Students and staff at the William Davies Middle School in Mays Landing have had a lot of fun over the past few months participating in events such as "Dress Down Day" and a staff vs. student dodgeball tournament.
But there was a serious reason for all the frivolity.
The activities were fundraising efforts for the American Heart Association and the Jennifer Ward Memorial Fund, two organizations dedicated to raising awareness about heart disease and sudden cardiac arrest.
Language arts teacher Amy Carter, who helped spearhead the fundraising efforts, said the school and district participated in a variety of activities during the month of February to help spread awareness and raise money. Monthly activities included Wear Red Day, sponsored by the American Heart Association, and Wear Jeans Day on the Valentine's Day teacher in-service. Both of these activities required staff members to make a monetary donation, she said, which was very well supported.
Also, several staff members donated items or assembled raffle baskets for staff and also for students.
After the districtwide proceeds were collected and evenly split, both organizations received checks for $1,005.50. At the same time, the school was able to add three new automated external defibrillators to the building, bringing the school's total to six machines.
Two of the new machines were purchased through grants from the Hamilton Township Education Foundation, and the other one was donated by the foundation, Carter said.
School staff members and administrators met recently with Gerry Ward of the JWMF for the presentation of the new AEDs at the school.
School officials said they are proud of the fact that the school is so well prepared to deal with cardiac emergencies.
William Davies is one of the most progressive schools in the area in the number of AEDs it has on site and is at the forefront in compliance with a new state law to take effect next September, said Carter, a 15-year veteran of the school who is trained in CPR.
Sudden cardiac arrest is the leading cause of death in the United States, claiming close to 295,000 lives every year. Having an AED in place has significantly improved the survival rate in individuals that fall victim to SCA. It is proven that when AEDs and trained CPR bystanders are available immediately after someone collapses the chance of survival increases dramatically, Carter said.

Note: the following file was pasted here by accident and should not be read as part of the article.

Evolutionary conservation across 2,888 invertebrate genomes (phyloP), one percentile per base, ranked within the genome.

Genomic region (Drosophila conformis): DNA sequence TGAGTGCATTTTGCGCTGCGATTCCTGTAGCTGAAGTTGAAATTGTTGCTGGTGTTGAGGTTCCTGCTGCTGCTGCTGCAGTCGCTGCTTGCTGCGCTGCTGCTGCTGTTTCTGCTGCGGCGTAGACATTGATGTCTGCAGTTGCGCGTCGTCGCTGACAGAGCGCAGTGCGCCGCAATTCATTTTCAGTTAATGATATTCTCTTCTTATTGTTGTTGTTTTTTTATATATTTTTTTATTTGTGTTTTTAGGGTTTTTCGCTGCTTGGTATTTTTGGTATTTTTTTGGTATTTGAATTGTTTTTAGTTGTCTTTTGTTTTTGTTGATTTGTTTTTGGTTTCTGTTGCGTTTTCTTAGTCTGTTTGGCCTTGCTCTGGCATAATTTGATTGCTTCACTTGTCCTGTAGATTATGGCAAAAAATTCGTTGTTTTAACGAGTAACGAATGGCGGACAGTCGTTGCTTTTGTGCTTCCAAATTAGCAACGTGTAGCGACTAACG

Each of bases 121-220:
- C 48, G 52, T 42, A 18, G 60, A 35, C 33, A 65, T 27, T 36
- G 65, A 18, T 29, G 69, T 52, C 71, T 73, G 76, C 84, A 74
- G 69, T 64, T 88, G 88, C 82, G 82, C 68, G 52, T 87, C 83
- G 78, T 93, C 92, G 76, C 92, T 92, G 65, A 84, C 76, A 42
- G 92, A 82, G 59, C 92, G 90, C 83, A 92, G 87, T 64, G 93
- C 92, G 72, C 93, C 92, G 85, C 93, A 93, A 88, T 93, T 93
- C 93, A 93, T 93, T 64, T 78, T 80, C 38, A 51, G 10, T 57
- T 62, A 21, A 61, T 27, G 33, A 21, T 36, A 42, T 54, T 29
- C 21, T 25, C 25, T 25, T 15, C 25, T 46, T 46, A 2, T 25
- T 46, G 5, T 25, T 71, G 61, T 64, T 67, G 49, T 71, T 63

The Davies School has felt the impact of heart disease in its own "school family." Longtime teacher Patricia Stard died of a heart attack in 2012 and there is a tree planted in her memory on school grounds. And the school's Michael H. Duberson Memorial Library is named for the longtime school educator and administrator who also died of heart disease.
"We've all had people in our lives affected by heart disease," said Principal Stephen Santilli, who has been at the school for three years. "This is a very passionate issue. We want to be proactive, not only for our students and staff, but for the entire school community."
Santilli, who is also in the process of getting recertified in CPR, said he feels good about the fact that the school has been able to double its number of AEDs this year, exceeding what is mandated by law. The two-story, 207,000-square-foot facility houses the district's sixth, seventh and eighth grade students and is located on a fairly large campus, he said, so the fact that these devices can be located and accessed at multiple locations is important.
New Jersey's "Janet's Law" requires all public and non-public schools to have automated external defibrillators, or AEDs, on site by September 2014. The law is named in memory of Janet Zilinski, an 11-year-old resident of northern New Jersey who died of sudden cardiac arrest on school grounds.
The law states that defibrillators must be accessible during the school day as well as during school-sponsored athletic events or team practices and within reasonable proximity to the school athletic field or gymnasium. In addition, schools must establish emergency action plans - or Code Blue Teams - to respond to sudden cardiac events in order to be as prepared as possible to deal with life-threatening emergencies.
The William Davies School is close to having a Code Blue Team in place already, said Santilli. He said the goal is to get as many teachers and staff as possible certified.
The Jennifer Ward Memorial Fund was established nine years ago in memory of Jennifer Ann Ward, a Wildwood teacher who died from sudden cardiac arrest, or SCA.
Carter was a close friend and worked with Ward's family to establish the non-profit organization dedicated to prevent SCA and to provide AEDs and CPR/AED training to public organizations in the South Jersey area.
Since its formation, the JWMF has placed 35 AEDs in private and public schools, places of worship, small businesses, recreational sports fields, amusement parks and public beaches. In addition, the organization has awarded more than $20,000 in scholarships to students in the South Jersey area.
The Jennifer Ward Memorial Fund is hosting a Spring Family Fun Day fundraiser from 2 to 10 p.m. May 17 at Fluharty's Buck Tavern, Route 50, in Corbin City. The event will feature food, kid friendly activities and live music. Tickets are $30 for adults, $10 for children ages 4 to 12, and free for children ages 3 and younger. For information call 609-602-5394 or email Amy Carter at cartera@
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